Mr Ong says if there was more than one dominant political party, the Civil Service “would be the most tested among institutions under a multi-party system, as it has to be neutral and serve whichever party forms the Government.”

“You can work on one set of policies for five years, then someone new comes along and says, let’s redo everything, or undo everything. It can be frustrating and very demoralising,” he said.

Mr Ong paints a simplistic picture of change which must happen when a new political party takes over – it is what the people would have voted for.

And yet, as the Minister of Education, Mr Ong himself would know that his ministry has seen many changes through the years – each time a new minister in charge comes along.

Change is thus an ingrained mindset among Singaporeans.

A strong Civil Service will not fear change. In fact, it will thrive in it.

To cite such an example shows a poor understanding of Singapore society which, in the last 50 years, underwent tremendous change, led, ironically, by Mr Ong’s own party.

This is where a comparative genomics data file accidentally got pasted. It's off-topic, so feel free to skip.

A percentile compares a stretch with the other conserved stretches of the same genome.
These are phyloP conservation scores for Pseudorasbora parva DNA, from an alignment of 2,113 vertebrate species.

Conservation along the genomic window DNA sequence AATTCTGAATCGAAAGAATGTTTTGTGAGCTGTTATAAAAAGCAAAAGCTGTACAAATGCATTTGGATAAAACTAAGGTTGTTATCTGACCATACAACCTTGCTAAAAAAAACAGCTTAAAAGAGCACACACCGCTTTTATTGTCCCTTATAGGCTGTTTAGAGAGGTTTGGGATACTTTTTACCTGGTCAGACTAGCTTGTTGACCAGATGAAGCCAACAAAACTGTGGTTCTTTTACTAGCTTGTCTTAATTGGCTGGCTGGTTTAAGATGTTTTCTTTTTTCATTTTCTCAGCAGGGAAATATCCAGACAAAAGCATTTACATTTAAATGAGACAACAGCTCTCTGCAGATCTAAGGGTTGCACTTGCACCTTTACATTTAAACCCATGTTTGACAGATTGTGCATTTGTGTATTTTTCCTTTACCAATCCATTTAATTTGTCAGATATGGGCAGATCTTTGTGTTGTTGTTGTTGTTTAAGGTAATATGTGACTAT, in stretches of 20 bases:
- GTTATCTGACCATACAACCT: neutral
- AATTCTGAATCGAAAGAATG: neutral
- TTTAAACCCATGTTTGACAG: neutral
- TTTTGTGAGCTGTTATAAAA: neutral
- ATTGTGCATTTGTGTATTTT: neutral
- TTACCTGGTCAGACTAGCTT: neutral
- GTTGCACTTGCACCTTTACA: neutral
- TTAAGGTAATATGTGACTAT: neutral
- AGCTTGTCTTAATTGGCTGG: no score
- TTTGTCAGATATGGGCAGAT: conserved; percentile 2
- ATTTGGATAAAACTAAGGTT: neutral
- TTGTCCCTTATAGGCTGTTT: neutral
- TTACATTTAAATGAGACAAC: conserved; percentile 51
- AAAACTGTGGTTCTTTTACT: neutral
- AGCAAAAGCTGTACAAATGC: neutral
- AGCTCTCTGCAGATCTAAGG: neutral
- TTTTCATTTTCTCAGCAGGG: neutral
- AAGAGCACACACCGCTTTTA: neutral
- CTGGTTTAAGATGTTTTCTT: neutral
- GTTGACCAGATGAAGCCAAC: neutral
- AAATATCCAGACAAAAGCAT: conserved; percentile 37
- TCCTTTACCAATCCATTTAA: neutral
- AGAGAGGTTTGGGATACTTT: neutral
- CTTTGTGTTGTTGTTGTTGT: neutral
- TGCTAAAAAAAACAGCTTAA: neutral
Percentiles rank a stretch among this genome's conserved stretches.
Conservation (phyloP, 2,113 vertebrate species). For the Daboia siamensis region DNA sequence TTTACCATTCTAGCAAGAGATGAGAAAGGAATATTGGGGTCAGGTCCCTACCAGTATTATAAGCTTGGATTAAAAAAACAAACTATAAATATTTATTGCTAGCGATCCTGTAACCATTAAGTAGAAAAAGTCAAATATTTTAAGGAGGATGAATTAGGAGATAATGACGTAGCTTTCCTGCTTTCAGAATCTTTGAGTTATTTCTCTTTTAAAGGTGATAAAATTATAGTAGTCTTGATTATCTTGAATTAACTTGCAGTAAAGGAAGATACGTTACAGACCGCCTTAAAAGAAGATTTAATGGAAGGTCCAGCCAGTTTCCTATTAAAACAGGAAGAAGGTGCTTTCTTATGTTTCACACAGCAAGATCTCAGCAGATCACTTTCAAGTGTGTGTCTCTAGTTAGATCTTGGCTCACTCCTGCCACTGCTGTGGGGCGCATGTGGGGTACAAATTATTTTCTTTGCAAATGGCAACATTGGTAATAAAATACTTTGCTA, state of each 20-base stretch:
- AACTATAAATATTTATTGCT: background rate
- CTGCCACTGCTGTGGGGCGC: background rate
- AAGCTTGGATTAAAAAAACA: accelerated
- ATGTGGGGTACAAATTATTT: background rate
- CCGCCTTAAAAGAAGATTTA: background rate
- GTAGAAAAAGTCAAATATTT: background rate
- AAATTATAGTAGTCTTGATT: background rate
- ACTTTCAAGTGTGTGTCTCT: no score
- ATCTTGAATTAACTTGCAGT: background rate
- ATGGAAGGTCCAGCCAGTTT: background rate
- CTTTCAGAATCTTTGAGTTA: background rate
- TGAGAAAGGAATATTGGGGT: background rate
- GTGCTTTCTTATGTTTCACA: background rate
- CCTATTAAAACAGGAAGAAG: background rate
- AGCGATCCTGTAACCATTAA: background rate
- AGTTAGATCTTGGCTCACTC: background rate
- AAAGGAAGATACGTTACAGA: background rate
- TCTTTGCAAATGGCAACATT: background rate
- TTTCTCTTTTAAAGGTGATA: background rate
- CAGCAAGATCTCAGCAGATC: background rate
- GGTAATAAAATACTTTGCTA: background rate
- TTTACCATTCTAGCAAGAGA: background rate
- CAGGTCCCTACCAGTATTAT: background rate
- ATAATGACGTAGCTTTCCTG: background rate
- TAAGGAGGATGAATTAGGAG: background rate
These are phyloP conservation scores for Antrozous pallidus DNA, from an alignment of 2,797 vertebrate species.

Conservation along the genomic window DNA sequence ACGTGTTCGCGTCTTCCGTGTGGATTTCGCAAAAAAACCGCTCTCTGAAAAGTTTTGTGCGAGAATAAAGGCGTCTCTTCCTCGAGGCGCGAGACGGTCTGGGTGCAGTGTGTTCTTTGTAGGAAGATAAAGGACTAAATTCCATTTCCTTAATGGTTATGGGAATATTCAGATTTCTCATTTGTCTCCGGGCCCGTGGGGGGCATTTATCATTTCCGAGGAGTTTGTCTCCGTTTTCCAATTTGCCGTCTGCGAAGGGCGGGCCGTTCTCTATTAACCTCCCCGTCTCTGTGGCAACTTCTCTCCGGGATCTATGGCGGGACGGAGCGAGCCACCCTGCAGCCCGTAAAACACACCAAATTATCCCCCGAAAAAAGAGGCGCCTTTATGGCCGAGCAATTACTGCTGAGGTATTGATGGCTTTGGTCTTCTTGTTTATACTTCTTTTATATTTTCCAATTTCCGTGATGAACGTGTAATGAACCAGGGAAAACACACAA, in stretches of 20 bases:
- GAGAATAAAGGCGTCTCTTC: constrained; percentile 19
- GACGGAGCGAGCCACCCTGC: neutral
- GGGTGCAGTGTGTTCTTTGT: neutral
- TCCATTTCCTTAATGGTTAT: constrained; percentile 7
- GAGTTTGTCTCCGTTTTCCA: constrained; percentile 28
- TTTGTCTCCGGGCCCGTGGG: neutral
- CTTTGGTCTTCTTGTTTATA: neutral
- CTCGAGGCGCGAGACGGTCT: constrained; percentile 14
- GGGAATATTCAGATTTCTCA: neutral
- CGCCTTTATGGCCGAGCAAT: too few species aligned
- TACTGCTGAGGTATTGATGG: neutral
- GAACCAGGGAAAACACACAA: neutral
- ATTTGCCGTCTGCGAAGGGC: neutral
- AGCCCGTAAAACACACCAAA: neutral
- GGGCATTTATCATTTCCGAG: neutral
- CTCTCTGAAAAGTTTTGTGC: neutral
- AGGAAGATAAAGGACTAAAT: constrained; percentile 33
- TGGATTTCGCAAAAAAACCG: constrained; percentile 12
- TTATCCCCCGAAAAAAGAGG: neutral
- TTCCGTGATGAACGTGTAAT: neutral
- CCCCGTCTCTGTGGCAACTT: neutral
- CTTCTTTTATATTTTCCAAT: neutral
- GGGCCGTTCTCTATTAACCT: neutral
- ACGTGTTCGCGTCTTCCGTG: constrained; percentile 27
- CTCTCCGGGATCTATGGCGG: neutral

Nah. Change is not the problem.

The problem is unchanging, anachronistic mindsets even among the so-called “4th generation” leadership. They seem to fear change, and are already making unfounded claims which are not borne out by facts and empirical evidence.

A multi-party system can thrive in Singapore. It has in so many other places. What we see in the US, which Mr Ong cited as an example, is temporary. The US will find its feet again.

Democracy, which is enshrined in our national pledge, is about the contest of ideas, in a robust system of competition, encouraged by the openness of the political system, encased in the courage and neutrality of our national institutions.

Singapore may have thrived in the last 50 years based on a one-party rule. But past success is no guarantee of future ones, especially in a constantly and fast changing world.

To think that only the PAP can bring Singapore forward is dangerous thinking, given how the party itself has found it difficult to attract the best of our talents.

A party which does not attract the best talents but is the only party in a one-party political system does not bode well for the country – for it puts absolute power in the hands of mediocre men.

And we all know what absolute power does.